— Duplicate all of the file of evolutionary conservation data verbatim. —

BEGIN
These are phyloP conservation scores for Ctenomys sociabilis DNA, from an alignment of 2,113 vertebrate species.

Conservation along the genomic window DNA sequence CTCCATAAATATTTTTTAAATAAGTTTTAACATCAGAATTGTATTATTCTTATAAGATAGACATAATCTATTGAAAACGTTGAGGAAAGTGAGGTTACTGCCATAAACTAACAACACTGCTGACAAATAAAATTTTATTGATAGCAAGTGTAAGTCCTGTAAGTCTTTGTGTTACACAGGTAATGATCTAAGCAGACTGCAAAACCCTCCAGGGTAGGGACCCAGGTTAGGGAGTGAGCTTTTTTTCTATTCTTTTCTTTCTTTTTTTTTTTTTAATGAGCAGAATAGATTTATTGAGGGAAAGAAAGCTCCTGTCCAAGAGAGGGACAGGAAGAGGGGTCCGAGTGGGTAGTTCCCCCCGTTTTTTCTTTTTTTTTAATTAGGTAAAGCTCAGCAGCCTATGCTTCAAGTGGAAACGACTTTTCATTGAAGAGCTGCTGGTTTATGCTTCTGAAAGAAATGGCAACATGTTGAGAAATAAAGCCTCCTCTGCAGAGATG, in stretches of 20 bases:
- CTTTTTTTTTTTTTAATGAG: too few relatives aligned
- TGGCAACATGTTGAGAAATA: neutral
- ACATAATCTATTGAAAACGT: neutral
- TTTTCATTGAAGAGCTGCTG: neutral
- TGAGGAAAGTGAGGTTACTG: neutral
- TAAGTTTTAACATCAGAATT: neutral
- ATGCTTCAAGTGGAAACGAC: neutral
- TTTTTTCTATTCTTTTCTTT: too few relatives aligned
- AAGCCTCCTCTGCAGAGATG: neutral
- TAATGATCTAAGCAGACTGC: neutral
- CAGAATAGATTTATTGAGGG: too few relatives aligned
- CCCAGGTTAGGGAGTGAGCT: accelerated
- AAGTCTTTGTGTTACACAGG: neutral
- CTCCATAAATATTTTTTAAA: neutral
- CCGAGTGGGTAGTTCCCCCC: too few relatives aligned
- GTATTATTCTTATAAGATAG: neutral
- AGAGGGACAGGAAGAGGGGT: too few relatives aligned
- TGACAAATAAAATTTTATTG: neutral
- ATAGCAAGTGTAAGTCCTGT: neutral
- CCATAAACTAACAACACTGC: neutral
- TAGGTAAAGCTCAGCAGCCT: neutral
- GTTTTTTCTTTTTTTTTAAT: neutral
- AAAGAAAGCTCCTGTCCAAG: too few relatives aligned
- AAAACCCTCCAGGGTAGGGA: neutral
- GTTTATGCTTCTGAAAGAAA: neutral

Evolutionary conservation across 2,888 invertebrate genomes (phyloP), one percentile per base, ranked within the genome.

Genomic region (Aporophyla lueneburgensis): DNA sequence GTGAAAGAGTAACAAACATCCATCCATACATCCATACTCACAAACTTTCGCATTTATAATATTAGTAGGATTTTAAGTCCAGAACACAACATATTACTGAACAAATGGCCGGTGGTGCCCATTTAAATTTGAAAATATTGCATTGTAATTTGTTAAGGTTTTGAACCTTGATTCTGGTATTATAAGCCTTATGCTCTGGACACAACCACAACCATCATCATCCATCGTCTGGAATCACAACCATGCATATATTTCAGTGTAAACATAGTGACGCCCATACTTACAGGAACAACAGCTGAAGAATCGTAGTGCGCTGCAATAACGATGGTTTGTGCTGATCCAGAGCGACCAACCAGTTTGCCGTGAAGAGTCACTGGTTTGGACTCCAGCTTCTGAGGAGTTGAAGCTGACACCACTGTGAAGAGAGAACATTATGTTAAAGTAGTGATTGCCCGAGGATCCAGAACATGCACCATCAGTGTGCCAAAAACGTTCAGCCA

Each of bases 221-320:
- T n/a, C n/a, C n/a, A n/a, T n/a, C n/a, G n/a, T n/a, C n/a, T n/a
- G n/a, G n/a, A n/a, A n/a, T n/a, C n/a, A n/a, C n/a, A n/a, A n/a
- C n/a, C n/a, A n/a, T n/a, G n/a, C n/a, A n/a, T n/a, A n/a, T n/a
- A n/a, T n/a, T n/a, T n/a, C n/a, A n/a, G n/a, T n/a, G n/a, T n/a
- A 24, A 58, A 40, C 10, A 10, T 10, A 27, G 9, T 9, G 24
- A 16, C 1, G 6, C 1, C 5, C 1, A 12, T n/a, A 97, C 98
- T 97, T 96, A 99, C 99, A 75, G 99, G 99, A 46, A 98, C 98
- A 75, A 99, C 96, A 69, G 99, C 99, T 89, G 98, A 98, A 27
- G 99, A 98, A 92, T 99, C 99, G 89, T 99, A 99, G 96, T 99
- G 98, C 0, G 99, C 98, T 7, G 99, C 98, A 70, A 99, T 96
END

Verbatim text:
These are phyloP conservation scores for Ctenomys sociabilis DNA, from an alignment of 2,113 vertebrate species.

Conservation along the genomic window DNA sequence CTCCATAAATATTTTTTAAATAAGTTTTAACATCAGAATTGTATTATTCTTATAAGATAGACATAATCTATTGAAAACGTTGAGGAAAGTGAGGTTACTGCCATAAACTAACAACACTGCTGACAAATAAAATTTTATTGATAGCAAGTGTAAGTCCTGTAAGTCTTTGTGTTACACAGGTAATGATCTAAGCAGACTGCAAAACCCTCCAGGGTAGGGACCCAGGTTAGGGAGTGAGCTTTTTTTCTATTCTTTTCTTTCTTTTTTTTTTTTTAATGAGCAGAATAGATTTATTGAGGGAAAGAAAGCTCCTGTCCAAGAGAGGGACAGGAAGAGGGGTCCGAGTGGGTAGTTCCCCCCGTTTTTTCTTTTTTTTTAATTAGGTAAAGCTCAGCAGCCTATGCTTCAAGTGGAAACGACTTTTCATTGAAGAGCTGCTGGTTTATGCTTCTGAAAGAAATGGCAACATGTTGAGAAATAAAGCCTCCTCTGCAGAGATG, in stretches of 20 bases:
- CTTTTTTTTTTTTTAATGAG: too few relatives aligned
- TGGCAACATGTTGAGAAATA: neutral
- ACATAATCTATTGAAAACGT: neutral
- TTTTCATTGAAGAGCTGCTG: neutral
- TGAGGAAAGTGAGGTTACTG: neutral
- TAAGTTTTAACATCAGAATT: neutral
- ATGCTTCAAGTGGAAACGAC: neutral
- TTTTTTCTATTCTTTTCTTT: too few relatives aligned
- AAGCCTCCTCTGCAGAGATG: neutral
- TAATGATCTAAGCAGACTGC: neutral
- CAGAATAGATTTATTGAGGG: too few relatives aligned
- CCCAGGTTAGGGAGTGAGCT: accelerated
- AAGTCTTTGTGTTACACAGG: neutral
- CTCCATAAATATTTTTTAAA: neutral
- CCGAGTGGGTAGTTCCCCCC: too few relatives aligned
- GTATTATTCTTATAAGATAG: neutral
- AGAGGGACAGGAAGAGGGGT: too few relatives aligned
- TGACAAATAAAATTTTATTG: neutral
- ATAGCAAGTGTAAGTCCTGT: neutral
- CCATAAACTAACAACACTGC: neutral
- TAGGTAAAGCTCAGCAGCCT: neutral
- GTTTTTTCTTTTTTTTTAAT: neutral
- AAAGAAAGCTCCTGTCCAAG: too few relatives aligned
- AAAACCCTCCAGGGTAGGGA: neutral
- GTTTATGCTTCTGAAAGAAA: neutral

Evolutionary conservation across 2,888 invertebrate genomes (phyloP), one percentile per base, ranked within the genome.

Genomic region (Aporophyla lueneburgensis): DNA sequence GTGAAAGAGTAACAAACATCCATCCATACATCCATACTCACAAACTTTCGCATTTATAATATTAGTAGGATTTTAAGTCCAGAACACAACATATTACTGAACAAATGGCCGGTGGTGCCCATTTAAATTTGAAAATATTGCATTGTAATTTGTTAAGGTTTTGAACCTTGATTCTGGTATTATAAGCCTTATGCTCTGGACACAACCACAACCATCATCATCCATCGTCTGGAATCACAACCATGCATATATTTCAGTGTAAACATAGTGACGCCCATACTTACAGGAACAACAGCTGAAGAATCGTAGTGCGCTGCAATAACGATGGTTTGTGCTGATCCAGAGCGACCAACCAGTTTGCCGTGAAGAGTCACTGGTTTGGACTCCAGCTTCTGAGGAGTTGAAGCTGACACCACTGTGAAGAGAGAACATTATGTTAAAGTAGTGATTGCCCGAGGATCCAGAACATGCACCATCAGTGTGCCAAAAACGTTCAGCCA

Each of bases 221-320:
- T n/a, C n/a, C n/a, A n/a, T n/a, C n/a, G n/a, T n/a, C n/a, T n/a
- G n/a, G n/a, A n/a, A n/a, T n/a, C n/a, A n/a, C n/a, A n/a, A n/a
- C n/a, C n/a, A n/a, T n/a, G n/a, C n/a, A n/a, T n/a, A n/a, T n/a
- A n/a, T n/a, T n/a, T n/a, C n/a, A n/a, G n/a, T n/a, G n/a, T n/a
- A 24, A 58, A 40, C 10, A 10, T 10, A 27, G 9, T 9, G 24
- A 16, C 1, G 6, C 1, C 5, C 1, A 12, T n/a, A 97, C 98
- T 97, T 96, A 99, C 99, A 75, G 99, G 99, A 46, A 98, C 98
- A 75, A 99, C 96, A 69, G 99, C 99, T 89, G 98, A 98, A 27
- G 99, A 98, A 92, T 99, C 99, G 89, T 99, A 99, G 96, T 99
- G 98, C 0, G 99, C 98, T 7, G 99, C 98, A 70, A 99, T 96